The mayor has the advantage not only because of his formidable organization and fund-raising ability, but also because he has minimized his own mistakes while his opponents are divided, according to analysts. “Daley has not made himself as much of a target as other mayors have,” said political strategist Don Rose. “He has been relatively benign racially for a Chicago mayor. He’s done none of the egregious things that (former mayor Jane) Byrne or Old Man Daley or (former mayor Michael) Bilandic in his brief tenure did to arouse black passions.” Rose added that Daley has “co-opted a good deal of the white reform movement part of the base that used to vote against the organization.” Both Gardner and Burris look to the black vote as their base, but by pressing forward with separate campaigns, they run the risk of fracturing a united front. Though Palmer disputes there is a split, he admits the two candidacies pose a problem. “The dilemma is what Roland can do up until March 1,” he said. “We need to be raising money. We need to be organizing a campaign. At the same time we don’t want to become an obstacle to Joe Gardner.” Holli, who has authored books on the Chicago mayors, contends that the drive to elect a black mayor in the model of Washington has become a “kamikaze mission.” “The biggest mistake made by the opposition is they turned the race into a race issue, looking for the black candidate who can defeat the white guy,” Holli said. “If you appeal to only one of those constituencies and your campaign becomes exclusionary you exclude most of the voters.” The black and white votes each approach 40 percent of the total in Chicago, while Hispanics account for about 20 percent of the vote. Even if Burris defeated Daley, the overall governance of Chicago might change little. Both men are veteran politicians with longtime ties to the state’s regular Democratic organization. Daley formerly served as Cook County state’s attorney and in the Illinois Senate, while Burris logged three terms as comptroller before running for attorney general.

Ideologically, they are perceived as moderate to conservative. Some observers believe Burris, who has served in statewide office for 15 years, has the perspective to be a more effective advocate for Chicago’s interests than the more parochial Daley. On the other hand, while Daley has proven his ability to handle the pressing demands of the job, Burris’ skill has never been tested in a comparable position.


Barring Miracle, 8 Gop Hopefuls Will Be Also-rans In Mayoral Race 

January 01, 1995 | By Dorothy Collin, Tribune Staff Writer. 

Republicans are savoring the taste of power in Washington and Springfield after their sweeping election victories, but in Chicago the party continues on a diet of political gruel. 

Despite historic wins by Gov. Jim Edgar and the entire Republican ticket in Illinois, the takeover of the state House and the GOP wave that wiped out Democratic majorities in Congress, Republicans in the city have an early 1995 mayoral field of eight who give new meaning to “unknown.”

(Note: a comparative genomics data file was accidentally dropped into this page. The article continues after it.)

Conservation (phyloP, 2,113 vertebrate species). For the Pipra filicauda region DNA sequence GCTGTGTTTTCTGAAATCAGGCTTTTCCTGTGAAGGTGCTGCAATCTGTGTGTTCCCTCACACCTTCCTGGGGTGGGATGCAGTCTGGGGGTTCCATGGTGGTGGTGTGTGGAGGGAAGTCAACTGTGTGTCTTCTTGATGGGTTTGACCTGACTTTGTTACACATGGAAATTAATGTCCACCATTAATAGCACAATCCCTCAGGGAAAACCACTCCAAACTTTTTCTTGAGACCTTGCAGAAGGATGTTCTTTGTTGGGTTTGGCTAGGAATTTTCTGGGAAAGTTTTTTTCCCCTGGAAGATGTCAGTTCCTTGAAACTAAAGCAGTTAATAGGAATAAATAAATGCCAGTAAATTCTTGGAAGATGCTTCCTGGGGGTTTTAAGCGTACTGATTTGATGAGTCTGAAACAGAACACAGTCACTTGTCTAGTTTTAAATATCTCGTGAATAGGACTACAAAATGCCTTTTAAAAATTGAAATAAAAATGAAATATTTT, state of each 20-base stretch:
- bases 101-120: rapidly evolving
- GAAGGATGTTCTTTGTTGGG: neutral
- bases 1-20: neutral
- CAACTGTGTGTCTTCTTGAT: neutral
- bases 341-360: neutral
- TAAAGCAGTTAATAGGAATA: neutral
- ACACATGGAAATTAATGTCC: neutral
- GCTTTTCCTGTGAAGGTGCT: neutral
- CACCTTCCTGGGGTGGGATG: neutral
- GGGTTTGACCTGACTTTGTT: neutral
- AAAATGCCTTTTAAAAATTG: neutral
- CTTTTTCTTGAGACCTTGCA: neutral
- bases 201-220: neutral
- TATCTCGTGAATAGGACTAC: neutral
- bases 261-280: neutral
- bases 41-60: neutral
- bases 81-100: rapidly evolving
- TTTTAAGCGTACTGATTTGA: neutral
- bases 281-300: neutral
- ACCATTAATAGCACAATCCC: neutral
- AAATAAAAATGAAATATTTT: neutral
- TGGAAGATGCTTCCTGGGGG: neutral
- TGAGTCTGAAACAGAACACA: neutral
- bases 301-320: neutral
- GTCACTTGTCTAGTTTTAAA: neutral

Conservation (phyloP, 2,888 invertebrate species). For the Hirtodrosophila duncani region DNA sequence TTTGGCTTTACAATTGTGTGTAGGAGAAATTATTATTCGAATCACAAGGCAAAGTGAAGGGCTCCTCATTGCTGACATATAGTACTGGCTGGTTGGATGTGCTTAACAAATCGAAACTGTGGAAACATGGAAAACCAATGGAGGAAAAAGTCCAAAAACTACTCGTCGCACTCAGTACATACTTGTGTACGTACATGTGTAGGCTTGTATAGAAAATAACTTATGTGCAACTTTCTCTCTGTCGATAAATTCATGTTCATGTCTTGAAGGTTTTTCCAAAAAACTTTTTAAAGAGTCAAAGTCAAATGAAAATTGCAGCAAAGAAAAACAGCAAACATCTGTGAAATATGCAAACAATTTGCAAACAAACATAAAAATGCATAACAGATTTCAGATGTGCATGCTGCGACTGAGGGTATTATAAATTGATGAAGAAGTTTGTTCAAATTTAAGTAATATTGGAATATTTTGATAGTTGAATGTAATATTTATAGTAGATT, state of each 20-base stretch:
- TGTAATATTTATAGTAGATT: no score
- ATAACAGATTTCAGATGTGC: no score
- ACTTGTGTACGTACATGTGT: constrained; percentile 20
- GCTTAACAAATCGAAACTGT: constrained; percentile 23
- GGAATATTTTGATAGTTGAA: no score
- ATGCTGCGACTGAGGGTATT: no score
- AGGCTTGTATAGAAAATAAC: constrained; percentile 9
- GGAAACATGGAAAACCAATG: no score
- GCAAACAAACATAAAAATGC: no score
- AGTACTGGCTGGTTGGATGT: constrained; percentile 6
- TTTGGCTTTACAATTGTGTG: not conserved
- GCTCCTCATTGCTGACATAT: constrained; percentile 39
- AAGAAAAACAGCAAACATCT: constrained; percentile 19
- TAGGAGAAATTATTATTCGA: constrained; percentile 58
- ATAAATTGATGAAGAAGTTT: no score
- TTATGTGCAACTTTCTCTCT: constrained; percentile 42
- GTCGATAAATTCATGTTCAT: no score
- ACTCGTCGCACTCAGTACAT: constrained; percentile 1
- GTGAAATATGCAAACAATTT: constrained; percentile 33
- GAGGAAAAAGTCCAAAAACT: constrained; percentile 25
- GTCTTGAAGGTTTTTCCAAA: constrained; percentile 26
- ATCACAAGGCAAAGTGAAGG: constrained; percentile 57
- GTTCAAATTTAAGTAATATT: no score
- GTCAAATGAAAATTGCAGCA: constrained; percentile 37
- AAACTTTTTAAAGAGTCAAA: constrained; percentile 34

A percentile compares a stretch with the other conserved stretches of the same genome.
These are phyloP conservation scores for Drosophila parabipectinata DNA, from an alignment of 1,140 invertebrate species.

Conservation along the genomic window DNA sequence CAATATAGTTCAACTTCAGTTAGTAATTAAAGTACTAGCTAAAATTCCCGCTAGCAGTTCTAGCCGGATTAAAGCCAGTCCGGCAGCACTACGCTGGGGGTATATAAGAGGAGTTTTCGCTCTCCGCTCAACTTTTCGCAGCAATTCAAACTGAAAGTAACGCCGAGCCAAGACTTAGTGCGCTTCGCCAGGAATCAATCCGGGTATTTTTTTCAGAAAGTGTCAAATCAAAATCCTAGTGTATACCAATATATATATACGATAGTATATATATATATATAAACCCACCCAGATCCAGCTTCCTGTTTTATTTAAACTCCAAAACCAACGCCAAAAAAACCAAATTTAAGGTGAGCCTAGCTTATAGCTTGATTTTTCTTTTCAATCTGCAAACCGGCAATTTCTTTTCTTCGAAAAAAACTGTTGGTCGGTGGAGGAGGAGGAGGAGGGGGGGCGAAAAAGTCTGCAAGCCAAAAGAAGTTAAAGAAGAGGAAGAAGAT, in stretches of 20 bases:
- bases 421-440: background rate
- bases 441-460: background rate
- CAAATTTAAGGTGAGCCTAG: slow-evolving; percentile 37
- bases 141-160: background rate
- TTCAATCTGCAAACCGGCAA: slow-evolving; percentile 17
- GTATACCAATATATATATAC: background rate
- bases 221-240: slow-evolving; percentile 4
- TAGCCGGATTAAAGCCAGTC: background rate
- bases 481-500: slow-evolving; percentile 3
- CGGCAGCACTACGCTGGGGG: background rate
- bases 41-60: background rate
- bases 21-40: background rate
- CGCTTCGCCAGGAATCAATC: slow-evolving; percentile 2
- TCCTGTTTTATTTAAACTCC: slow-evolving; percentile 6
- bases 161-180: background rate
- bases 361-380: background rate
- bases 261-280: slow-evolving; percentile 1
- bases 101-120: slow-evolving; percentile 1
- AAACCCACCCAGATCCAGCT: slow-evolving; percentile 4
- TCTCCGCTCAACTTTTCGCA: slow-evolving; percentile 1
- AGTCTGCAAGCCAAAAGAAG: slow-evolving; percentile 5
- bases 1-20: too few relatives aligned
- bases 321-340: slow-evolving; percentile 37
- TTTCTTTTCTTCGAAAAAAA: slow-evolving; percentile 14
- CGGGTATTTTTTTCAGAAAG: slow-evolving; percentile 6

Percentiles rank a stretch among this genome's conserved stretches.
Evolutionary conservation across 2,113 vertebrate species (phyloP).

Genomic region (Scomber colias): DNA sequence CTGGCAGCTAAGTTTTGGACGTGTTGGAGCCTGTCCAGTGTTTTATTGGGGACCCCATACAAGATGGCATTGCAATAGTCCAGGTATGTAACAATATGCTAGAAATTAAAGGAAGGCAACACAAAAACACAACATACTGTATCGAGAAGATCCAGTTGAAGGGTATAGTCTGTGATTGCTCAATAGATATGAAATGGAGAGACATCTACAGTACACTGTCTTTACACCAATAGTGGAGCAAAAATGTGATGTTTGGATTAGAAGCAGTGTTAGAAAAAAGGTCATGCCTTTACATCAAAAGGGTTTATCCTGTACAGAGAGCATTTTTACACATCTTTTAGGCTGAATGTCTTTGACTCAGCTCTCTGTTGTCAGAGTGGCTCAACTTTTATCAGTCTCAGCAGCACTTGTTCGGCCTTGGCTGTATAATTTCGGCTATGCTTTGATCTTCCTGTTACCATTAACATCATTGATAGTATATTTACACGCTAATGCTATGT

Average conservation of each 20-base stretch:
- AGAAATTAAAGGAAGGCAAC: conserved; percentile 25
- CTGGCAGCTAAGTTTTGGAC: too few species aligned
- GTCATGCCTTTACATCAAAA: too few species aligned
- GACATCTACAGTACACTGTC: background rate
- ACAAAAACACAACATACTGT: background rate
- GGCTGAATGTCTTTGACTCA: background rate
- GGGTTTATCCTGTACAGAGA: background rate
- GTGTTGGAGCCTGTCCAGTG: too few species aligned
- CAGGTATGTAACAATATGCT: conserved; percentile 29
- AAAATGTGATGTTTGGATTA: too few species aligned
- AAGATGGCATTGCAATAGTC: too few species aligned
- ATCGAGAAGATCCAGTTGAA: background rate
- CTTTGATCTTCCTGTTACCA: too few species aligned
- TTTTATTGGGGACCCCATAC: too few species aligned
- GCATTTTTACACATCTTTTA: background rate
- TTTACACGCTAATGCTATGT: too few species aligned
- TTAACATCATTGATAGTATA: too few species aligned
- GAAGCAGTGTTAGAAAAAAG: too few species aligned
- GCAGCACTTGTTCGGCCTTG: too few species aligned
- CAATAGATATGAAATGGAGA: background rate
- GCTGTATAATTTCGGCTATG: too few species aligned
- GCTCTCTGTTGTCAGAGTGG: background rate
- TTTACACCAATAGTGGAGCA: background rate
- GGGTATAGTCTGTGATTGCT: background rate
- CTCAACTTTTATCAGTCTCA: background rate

It’s not that the party didn’t toy with the idea of a serious challenge to the re-election of Mayor Richard Daley. In the wake of their November victories, Edgar and other Republican leaders tried to persuade Cook County State’s Atty. Jack O’Malley, who has run well in Chicago, to make the race. But after looking at a GOP-commissioned poll of the mayoral race, O’Malley said, “No, thanks.”

“It was a reality issue,” he said. “The chances for a Republican are very slim.”

Despite the 1994 GOP victories on the state and national levels, “people think the mayor’s office is a Democratic office,” O’Malley said. Indeed, the last Republican mayor was William Hale Thompson, who lost to Anton Cermak in 1931 when Herbert Hoover was president.

The other big problem for any Republican candidate is the incumbent.

“Daley’s a very popular guy,” O’Malley said.

The mayor has positioned himself as a conservative on some of the GOP’s favorite issues, such as crime. Even as Republicans were doing their poll, Daley was pushing his crime bill in Springfield.

“I agree with him on 90 percent of the issues,” said Ald. Brian Doherty (41st), the only Republican in the City Council.

Republicans also note that the mayor works well with the business community, which supports him with plenty of money. These same business barons are usually contributors to GOP campaigns.

“Since the business community is backing Daley, it may well be in the best interests of Jim Edgar and other Republicans to keep Rich Daley as mayor,” said a GOP strategist.

So who are the eight who filed to buck the big odds as Republican candidates?

1. Themis Anagnost is an 81-year-old attorney who decided to run for public office after his wife, Catherine Cook Anagnost, and his daughter, Maria, died. Both of them ran for alderman years ago, and his wife ran for the state Supreme Court in 1980. Themis Anagnost was a candidate for the Supreme Court in 1992, and last March he received 10,403 votes in the GOP primary for attorney general. “I’m Greek; I’m a political animal,” Anagnost said. He’s fond of quoting Aristotle, which makes him a bit different from most Chicago politicians.

2. Leon Beard lists his address in the Ida B. Wells public housing development, but the Tribune was unable to contact him for this article.